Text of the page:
Green for less: Grow green with beer, dish soap and mouthwash


Jerry Baker calls himself "America's Master Gardener," and is known for the many plant sprays and fertilizers that he concocts from ingredients you might find around the house. For example, to keep cats from using the soil around a prized plant, he suggests mixing flour, powdered mustard, cayenne powder, chili powder and water together to sprinkle around the plant.

To sterilize a tree wound, he recommends a mixture of ammonia, liquid dish soap, antiseptic mouth wash and water. To drive away catapillers, puree a cup of orange peels in boiling water and use it as a spray. Liven up your herb garden with a soup made of beer, ammonia, Murphy's Oil Soap and corn syrup. To green up fading plants, hit them with a mixture of beer, ammonia, dishwashing liquid, liquid lawn food and molasses. For details about his home-made remedies, see his "Giant Book of Garden Solutions."

Baker's books are also full of tips that don't rely on products from the garden store. For example, if you're losing ripe cherries to birds, put a wren house in the cherry tree. When young wrens are in the nest, the birds will chase off any other bird invading its space. And wrens don't eat cherries. To turn hardpan into fruitful soil, spade in household leftovers such as old paper egg cartons, used paper towels, peanut shells, tea bags, full sweeper bags, wine corks, hair from your pet's brush, anything that will decompose. (And learn from my experience- cat litter never decomposes.)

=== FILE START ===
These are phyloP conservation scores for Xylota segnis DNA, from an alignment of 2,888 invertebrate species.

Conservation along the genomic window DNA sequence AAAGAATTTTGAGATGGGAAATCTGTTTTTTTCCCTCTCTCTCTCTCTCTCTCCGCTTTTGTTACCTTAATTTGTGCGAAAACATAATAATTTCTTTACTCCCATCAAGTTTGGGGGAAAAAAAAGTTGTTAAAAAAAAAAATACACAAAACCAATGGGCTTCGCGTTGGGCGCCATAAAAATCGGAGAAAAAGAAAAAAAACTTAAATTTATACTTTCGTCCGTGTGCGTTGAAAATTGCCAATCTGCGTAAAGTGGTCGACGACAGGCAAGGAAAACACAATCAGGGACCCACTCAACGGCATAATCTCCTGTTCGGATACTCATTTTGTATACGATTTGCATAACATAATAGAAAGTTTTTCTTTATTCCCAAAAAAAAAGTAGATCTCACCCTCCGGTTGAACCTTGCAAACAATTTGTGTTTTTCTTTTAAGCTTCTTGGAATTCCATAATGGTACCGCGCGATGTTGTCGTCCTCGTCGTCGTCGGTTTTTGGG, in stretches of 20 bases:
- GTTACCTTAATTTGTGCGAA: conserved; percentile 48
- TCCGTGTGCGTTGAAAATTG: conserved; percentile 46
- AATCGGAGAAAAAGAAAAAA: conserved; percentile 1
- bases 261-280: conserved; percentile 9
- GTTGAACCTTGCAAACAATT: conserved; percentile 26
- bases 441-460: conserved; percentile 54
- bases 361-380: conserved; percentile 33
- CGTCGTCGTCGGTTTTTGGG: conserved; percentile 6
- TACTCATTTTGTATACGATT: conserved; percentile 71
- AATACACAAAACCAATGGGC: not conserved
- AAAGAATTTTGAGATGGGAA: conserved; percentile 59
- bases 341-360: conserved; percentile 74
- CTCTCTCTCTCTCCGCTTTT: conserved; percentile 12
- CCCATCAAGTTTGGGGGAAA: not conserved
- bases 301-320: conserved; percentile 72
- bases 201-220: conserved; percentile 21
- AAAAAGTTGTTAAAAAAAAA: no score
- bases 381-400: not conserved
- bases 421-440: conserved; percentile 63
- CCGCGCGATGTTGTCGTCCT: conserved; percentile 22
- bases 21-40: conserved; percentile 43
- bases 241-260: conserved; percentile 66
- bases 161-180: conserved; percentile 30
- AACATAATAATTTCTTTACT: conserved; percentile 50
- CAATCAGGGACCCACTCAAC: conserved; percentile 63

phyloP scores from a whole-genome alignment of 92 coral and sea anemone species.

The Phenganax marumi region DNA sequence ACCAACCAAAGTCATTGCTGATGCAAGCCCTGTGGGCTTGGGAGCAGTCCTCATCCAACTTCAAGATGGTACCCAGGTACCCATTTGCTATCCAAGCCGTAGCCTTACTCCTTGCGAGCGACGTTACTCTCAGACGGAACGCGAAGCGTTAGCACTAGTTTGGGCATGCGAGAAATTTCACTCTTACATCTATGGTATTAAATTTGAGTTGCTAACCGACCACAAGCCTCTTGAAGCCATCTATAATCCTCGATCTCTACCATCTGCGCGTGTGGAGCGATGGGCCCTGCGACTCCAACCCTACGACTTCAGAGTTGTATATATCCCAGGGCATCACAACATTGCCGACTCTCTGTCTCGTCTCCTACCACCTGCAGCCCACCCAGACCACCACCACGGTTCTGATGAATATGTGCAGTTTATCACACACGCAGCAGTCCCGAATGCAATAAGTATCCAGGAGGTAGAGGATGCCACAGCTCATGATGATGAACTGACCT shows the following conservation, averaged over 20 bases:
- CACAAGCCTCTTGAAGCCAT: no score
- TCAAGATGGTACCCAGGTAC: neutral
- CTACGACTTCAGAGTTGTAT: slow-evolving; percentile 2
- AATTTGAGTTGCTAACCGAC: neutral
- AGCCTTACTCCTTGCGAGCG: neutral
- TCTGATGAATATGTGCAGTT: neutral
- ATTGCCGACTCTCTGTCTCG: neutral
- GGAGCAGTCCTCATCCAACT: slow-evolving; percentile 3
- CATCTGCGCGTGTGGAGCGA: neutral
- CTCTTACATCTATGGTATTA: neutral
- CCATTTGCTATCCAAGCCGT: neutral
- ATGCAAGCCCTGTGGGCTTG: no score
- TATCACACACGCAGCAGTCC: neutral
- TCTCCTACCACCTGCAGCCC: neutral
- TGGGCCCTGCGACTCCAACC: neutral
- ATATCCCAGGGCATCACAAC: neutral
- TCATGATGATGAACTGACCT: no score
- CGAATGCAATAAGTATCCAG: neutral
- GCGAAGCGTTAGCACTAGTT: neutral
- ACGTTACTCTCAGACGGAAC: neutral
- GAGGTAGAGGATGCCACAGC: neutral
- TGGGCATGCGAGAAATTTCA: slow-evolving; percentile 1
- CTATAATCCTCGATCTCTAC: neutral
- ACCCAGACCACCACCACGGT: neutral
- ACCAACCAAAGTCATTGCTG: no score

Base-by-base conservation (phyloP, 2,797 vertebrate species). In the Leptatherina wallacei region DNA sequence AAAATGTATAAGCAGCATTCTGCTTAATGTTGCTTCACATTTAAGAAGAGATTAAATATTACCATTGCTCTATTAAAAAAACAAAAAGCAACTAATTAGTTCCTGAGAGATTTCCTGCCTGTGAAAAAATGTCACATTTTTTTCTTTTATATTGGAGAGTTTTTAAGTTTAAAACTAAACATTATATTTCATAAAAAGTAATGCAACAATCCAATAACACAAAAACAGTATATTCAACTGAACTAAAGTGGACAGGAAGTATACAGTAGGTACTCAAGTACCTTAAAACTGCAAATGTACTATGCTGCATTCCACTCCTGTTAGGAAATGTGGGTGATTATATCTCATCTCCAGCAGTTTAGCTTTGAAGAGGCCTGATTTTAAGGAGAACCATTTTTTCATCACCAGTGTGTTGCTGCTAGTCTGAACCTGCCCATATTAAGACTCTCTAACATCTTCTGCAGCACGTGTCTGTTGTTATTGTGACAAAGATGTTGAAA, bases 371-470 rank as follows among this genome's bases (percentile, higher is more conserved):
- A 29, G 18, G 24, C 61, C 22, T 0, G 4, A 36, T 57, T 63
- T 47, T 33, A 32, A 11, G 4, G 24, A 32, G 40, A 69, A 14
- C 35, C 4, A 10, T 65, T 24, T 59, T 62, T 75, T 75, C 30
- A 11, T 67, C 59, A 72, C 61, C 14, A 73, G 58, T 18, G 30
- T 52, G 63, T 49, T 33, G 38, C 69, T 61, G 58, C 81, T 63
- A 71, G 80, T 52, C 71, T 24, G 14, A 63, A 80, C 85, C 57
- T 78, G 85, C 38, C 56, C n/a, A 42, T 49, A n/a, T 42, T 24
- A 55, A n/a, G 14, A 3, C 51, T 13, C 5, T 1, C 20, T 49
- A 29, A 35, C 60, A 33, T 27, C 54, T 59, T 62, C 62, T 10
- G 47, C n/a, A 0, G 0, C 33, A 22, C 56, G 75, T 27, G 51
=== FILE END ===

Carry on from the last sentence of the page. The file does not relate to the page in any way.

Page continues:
According to a recent survey by the National Gardening Association, 21 percent of this year's gardening households will be new to the activity. The average gardener will put $70 into his garden, and the median 96- square-foot garden will yield around $200 worth of fresh vegetables and fruits. The five hours a week the gardener will put into the effort should count toward the exercise many of us badly need.

Some gardeners, however, will put out a lot more than $200 to grow these vegetables, because the gardening stores are full of fancy gizmos and soil amendments that can blow your budget. To go green for less, the wise gardener will look for ways to succeed as cheaply as possible, such as those Baker suggest. A shovel works as well as a rototiller. Compost will improve your soil just as well as prebagged potting soil. $5 cotton gloves work as well as $30 ones.

Some horticulturalists contend that Baker's brews can be ineffective or counterproductive, so take his advice with a grain of salt. When in doubt, ask your grandparents. The point, though, is that not every garden malady requires a prepackaged chemical. Rotating crops, proper mulching, and a little hoe work can cure a lot of ills. And come this summer you could be eating the product of your labors. That's a flavor-enhancer that can't be beat.

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